She sits on the floor of her grandmother’s apartment building, looking out at the grayish sky, the wilting orange flower blossoms and the shadows all around her. Four vases full of yellow, red, pink, purple and orange flowers crowd the small living room; remnants of mother’s day and of two weeks of sleeping and sitting and sometimes talking. Grandma is dying and everyone knows it, yet she is a determined little woman and thus, no one talks about it.
Death is one of those foreseen, expected things, like the second before your child’s elbow moves the tall glass of water over the edge of the counter and you hear and feel the loud crash. You can’t do anything about it; you could wish to move faster and catch the glass, but you can’t.
Death is hard for the girl sitting on the apartment floor. It is hard because she wants to see – she wants to taste or glimpse what the end of this life and the beginning of the next one feels like. She want to know if it is darkness for a second, or if it hurts, or if you feel sad up until the end. Far too often, she feels the bite of despondency or timidity or fear or anxiety when she looks at herself or the world or the unknown. She looks at those dark waters before the promised land and she wonders how in the world she could wade across them.
It’s a strange time to be thinking of death, when all of the world around her is opening up its buds and giving life. The small ducklings can be seen around corners of trees and lakesides; their watchful mothers close by. The grass has finally lost its sallow brown coat and it is green with life. Yet here in this apartment, with the wilting flowers, and Grandmother in the next room, sleeping, sleeping, always sleeping, spring and life feel very far away.
She read Psalm 23 this week – He makes me to lie down in green pastures, He leads me beside still waters, He restores my soul. All of that sounds beautiful and calming and peaceful. If death and entering into eternity were all of that, the fangs of death wouldn’t run so deep. But it’s just like the devil to bite and devour until the very end, as if tauntingly reminding this broken world that he is still king. Yes, he reigns for now. But not always. Not forever.
She doesn’t know if Grandma will have those quiet waters until the end, but she prays for it. Actually, convicted, she prays right now, because she realizes how little she has been praying and how much more she ought to be praying. Wet tears slip down her face and land on her computer, and she is glad that no one is near. There is a wooden face of Jesus hanging on the wall; his face turned towards her, his eyes closed and peace written over his face. She prays that Grandma would have peace like that until the very end.
Do we need to swallow all of this talk up in “Trust in God” language? We should and ought to trust Him. He is very good, the author of goodness itself. He sees little Grandma, in her faded gown, sleeping in her soft pink bed, just as He saw her in Cuba, saw her through her husband’s death and saw her sons grow up and marry and have their own children.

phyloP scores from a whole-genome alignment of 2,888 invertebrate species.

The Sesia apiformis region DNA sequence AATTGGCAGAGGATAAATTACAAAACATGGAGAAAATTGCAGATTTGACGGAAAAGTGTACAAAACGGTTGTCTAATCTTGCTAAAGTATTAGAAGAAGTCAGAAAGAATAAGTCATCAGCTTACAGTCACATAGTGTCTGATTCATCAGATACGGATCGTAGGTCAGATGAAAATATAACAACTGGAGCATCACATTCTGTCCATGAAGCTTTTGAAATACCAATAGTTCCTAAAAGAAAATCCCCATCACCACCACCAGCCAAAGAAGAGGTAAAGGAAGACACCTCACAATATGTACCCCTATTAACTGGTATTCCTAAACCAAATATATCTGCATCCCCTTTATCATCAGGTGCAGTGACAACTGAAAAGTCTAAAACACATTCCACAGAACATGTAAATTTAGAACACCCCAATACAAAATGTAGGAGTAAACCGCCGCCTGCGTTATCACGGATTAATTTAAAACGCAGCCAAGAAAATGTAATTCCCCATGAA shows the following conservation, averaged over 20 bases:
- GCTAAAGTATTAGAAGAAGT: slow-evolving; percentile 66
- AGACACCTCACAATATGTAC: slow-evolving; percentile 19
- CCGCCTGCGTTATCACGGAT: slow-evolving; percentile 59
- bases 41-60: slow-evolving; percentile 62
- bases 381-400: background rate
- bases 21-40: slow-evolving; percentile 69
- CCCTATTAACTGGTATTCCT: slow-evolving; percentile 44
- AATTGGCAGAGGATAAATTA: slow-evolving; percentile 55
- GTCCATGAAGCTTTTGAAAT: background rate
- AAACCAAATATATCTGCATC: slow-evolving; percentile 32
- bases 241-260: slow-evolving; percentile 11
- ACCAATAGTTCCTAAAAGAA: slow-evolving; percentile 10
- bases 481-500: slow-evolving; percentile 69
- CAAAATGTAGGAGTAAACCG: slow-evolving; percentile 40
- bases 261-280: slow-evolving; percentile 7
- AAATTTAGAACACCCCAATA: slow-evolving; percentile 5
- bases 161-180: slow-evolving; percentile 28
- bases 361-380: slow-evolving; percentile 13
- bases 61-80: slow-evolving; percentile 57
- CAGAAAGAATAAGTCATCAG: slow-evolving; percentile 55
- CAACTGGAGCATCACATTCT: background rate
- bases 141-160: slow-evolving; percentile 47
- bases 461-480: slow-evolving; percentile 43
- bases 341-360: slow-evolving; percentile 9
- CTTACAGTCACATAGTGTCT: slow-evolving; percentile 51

Yes, we should trust God and hope in Him. And when we don’t know what that means, we should go to the cross and stand with his disciples, as they watched in horrified sorrow as their friend and teacher died. We should walk over to Mary and watch her face, dripping with tears as she broke in sorrow at the sight of her son. We should then go to the tomb where He was buried and see it empty, because there is no Jesus there. All of this because He knew little old ladies like Grandma would grow up, grow old, grow sick and die. And He made a way at the beginning of time, before Eve took that first fruit and touched it to her lips. He knew little granddaughters would sit on an apartment floors, crying quietly, as He knew the whole world would be under the scourge of the devil. There has always been sorrow and there will be much more sorrow. Hearts have been broken, and they will break again. There is no denying or hiding from this reality. But though sorrow lands at the foot of Grandmother’s bed or at the graveside of a young child or around the shoulders of a brokenhearted widow, it need not stay there.
He made our bodies and our spirits and He made us to grieve and to feel and to hope and to rejoice. We feel the weight of the world, and we feel the depth of our own limits. We feel, knowing that sometimes there are no words to meet us. We know that our hearts will not be at rest until we are home. And even though the shadow of death surrounds us, and the waters are foreboding and we cannot see past it all, Jesus promises to lead us. He has gone through this life and death before us and He will be our guide even to death.
She sits and listens to the noises around her; the sound of people coming and going, coughing and talking too loudly. The shadows in the room are growing longer and the flowers seem to droop even more. The Happy Mother’s Day balloon twists slightly in the air and picture of Grandma and Grandpa still sits side-by-side on the wall.
Grandma, how loved you are.